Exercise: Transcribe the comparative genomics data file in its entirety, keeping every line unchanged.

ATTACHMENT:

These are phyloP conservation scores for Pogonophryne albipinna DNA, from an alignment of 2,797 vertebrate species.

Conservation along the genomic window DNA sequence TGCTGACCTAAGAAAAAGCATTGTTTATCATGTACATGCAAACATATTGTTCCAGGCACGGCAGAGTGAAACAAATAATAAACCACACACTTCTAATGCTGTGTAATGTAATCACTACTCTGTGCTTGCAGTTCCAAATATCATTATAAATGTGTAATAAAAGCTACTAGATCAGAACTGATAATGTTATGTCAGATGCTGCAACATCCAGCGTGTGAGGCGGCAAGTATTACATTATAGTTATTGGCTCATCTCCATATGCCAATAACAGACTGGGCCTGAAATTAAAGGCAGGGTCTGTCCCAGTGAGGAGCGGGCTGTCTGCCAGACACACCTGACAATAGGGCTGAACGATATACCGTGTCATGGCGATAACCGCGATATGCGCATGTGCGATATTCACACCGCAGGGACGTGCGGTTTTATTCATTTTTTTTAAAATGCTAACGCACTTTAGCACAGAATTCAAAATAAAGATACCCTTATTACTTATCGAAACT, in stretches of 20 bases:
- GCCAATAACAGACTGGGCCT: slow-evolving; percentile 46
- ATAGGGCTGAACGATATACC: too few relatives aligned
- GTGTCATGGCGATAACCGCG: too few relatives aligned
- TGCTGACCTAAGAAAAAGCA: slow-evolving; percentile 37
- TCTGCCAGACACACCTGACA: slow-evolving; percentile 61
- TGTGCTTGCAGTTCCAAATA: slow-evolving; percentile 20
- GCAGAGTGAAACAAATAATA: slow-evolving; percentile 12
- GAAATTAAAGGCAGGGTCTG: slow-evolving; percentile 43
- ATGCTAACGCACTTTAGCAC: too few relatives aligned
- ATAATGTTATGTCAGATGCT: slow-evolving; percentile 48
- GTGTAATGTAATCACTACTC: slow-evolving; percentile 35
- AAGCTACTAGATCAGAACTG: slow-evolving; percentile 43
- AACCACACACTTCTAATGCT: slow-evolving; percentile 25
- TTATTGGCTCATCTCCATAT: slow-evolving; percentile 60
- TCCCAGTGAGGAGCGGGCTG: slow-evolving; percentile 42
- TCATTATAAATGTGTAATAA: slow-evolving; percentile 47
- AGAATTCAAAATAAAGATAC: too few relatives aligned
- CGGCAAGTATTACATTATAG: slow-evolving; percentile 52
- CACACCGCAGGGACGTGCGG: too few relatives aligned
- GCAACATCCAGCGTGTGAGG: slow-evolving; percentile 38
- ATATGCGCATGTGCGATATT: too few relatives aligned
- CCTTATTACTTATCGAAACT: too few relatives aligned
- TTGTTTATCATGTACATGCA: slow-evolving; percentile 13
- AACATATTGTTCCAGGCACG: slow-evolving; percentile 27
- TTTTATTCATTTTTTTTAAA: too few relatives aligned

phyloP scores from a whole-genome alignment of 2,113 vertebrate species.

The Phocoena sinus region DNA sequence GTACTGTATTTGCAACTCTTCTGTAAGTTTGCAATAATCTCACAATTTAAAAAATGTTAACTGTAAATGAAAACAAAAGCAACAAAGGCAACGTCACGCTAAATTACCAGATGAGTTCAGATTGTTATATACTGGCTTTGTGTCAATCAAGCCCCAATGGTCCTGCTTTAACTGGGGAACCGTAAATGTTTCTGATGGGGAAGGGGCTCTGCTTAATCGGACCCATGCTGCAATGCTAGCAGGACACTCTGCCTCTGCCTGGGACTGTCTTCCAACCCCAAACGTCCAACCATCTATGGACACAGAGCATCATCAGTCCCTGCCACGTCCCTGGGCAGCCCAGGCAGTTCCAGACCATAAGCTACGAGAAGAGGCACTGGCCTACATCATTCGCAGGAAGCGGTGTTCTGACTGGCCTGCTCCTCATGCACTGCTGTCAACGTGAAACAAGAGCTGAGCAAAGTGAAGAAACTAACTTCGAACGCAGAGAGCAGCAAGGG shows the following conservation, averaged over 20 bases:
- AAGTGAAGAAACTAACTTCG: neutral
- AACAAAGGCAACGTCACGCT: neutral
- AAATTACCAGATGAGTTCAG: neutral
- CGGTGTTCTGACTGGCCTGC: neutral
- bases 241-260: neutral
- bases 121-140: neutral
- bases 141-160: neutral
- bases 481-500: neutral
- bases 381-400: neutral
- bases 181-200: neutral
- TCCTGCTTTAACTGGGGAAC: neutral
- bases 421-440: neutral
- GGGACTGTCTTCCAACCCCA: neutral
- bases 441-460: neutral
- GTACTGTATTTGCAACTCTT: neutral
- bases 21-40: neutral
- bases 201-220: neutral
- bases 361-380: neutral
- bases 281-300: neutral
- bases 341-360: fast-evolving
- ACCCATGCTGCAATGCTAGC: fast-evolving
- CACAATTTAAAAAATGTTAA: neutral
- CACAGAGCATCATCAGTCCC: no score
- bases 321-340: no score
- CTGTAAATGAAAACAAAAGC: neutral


These are phyloP conservation scores for Pogonophryne albipinna DNA, from an alignment of 2,797 vertebrate species.

Conservation along the genomic window DNA sequence TGCTGACCTAAGAAAAAGCATTGTTTATCATGTACATGCAAACATATTGTTCCAGGCACGGCAGAGTGAAACAAATAATAAACCACACACTTCTAATGCTGTGTAATGTAATCACTACTCTGTGCTTGCAGTTCCAAATATCATTATAAATGTGTAATAAAAGCTACTAGATCAGAACTGATAATGTTATGTCAGATGCTGCAACATCCAGCGTGTGAGGCGGCAAGTATTACATTATAGTTATTGGCTCATCTCCATATGCCAATAACAGACTGGGCCTGAAATTAAAGGCAGGGTCTGTCCCAGTGAGGAGCGGGCTGTCTGCCAGACACACCTGACAATAGGGCTGAACGATATACCGTGTCATGGCGATAACCGCGATATGCGCATGTGCGATATTCACACCGCAGGGACGTGCGGTTTTATTCATTTTTTTTAAAATGCTAACGCACTTTAGCACAGAATTCAAAATAAAGATACCCTTATTACTTATCGAAACT, in stretches of 20 bases:
- GCCAATAACAGACTGGGCCT: slow-evolving; percentile 46
- ATAGGGCTGAACGATATACC: too few relatives aligned
- GTGTCATGGCGATAACCGCG: too few relatives aligned
- TGCTGACCTAAGAAAAAGCA: slow-evolving; percentile 37
- TCTGCCAGACACACCTGACA: slow-evolving; percentile 61
- TGTGCTTGCAGTTCCAAATA: slow-evolving; percentile 20
- GCAGAGTGAAACAAATAATA: slow-evolving; percentile 12
- GAAATTAAAGGCAGGGTCTG: slow-evolving; percentile 43
- ATGCTAACGCACTTTAGCAC: too few relatives aligned
- ATAATGTTATGTCAGATGCT: slow-evolving; percentile 48
- GTGTAATGTAATCACTACTC: slow-evolving; percentile 35
- AAGCTACTAGATCAGAACTG: slow-evolving; percentile 43
- AACCACACACTTCTAATGCT: slow-evolving; percentile 25
- TTATTGGCTCATCTCCATAT: slow-evolving; percentile 60
- TCCCAGTGAGGAGCGGGCTG: slow-evolving; percentile 42
- TCATTATAAATGTGTAATAA: slow-evolving; percentile 47
- AGAATTCAAAATAAAGATAC: too few relatives aligned
- CGGCAAGTATTACATTATAG: slow-evolving; percentile 52
- CACACCGCAGGGACGTGCGG: too few relatives aligned
- GCAACATCCAGCGTGTGAGG: slow-evolving; percentile 38
- ATATGCGCATGTGCGATATT: too few relatives aligned
- CCTTATTACTTATCGAAACT: too few relatives aligned
- TTGTTTATCATGTACATGCA: slow-evolving; percentile 13
- AACATATTGTTCCAGGCACG: slow-evolving; percentile 27
- TTTTATTCATTTTTTTTAAA: too few relatives aligned

phyloP scores from a whole-genome alignment of 2,113 vertebrate species.

The Phocoena sinus region DNA sequence GTACTGTATTTGCAACTCTTCTGTAAGTTTGCAATAATCTCACAATTTAAAAAATGTTAACTGTAAATGAAAACAAAAGCAACAAAGGCAACGTCACGCTAAATTACCAGATGAGTTCAGATTGTTATATACTGGCTTTGTGTCAATCAAGCCCCAATGGTCCTGCTTTAACTGGGGAACCGTAAATGTTTCTGATGGGGAAGGGGCTCTGCTTAATCGGACCCATGCTGCAATGCTAGCAGGACACTCTGCCTCTGCCTGGGACTGTCTTCCAACCCCAAACGTCCAACCATCTATGGACACAGAGCATCATCAGTCCCTGCCACGTCCCTGGGCAGCCCAGGCAGTTCCAGACCATAAGCTACGAGAAGAGGCACTGGCCTACATCATTCGCAGGAAGCGGTGTTCTGACTGGCCTGCTCCTCATGCACTGCTGTCAACGTGAAACAAGAGCTGAGCAAAGTGAAGAAACTAACTTCGAACGCAGAGAGCAGCAAGGG shows the following conservation, averaged over 20 bases:
- AAGTGAAGAAACTAACTTCG: neutral
- AACAAAGGCAACGTCACGCT: neutral
- AAATTACCAGATGAGTTCAG: neutral
- CGGTGTTCTGACTGGCCTGC: neutral
- bases 241-260: neutral
- bases 121-140: neutral
- bases 141-160: neutral
- bases 481-500: neutral
- bases 381-400: neutral
- bases 181-200: neutral
- TCCTGCTTTAACTGGGGAAC: neutral
- bases 421-440: neutral
- GGGACTGTCTTCCAACCCCA: neutral
- bases 441-460: neutral
- GTACTGTATTTGCAACTCTT: neutral
- bases 21-40: neutral
- bases 201-220: neutral
- bases 361-380: neutral
- bases 281-300: neutral
- bases 341-360: fast-evolving
- ACCCATGCTGCAATGCTAGC: fast-evolving
- CACAATTTAAAAAATGTTAA: neutral
- CACAGAGCATCATCAGTCCC: no score
- bases 321-340: no score
- CTGTAAATGAAAACAAAAGC: neutral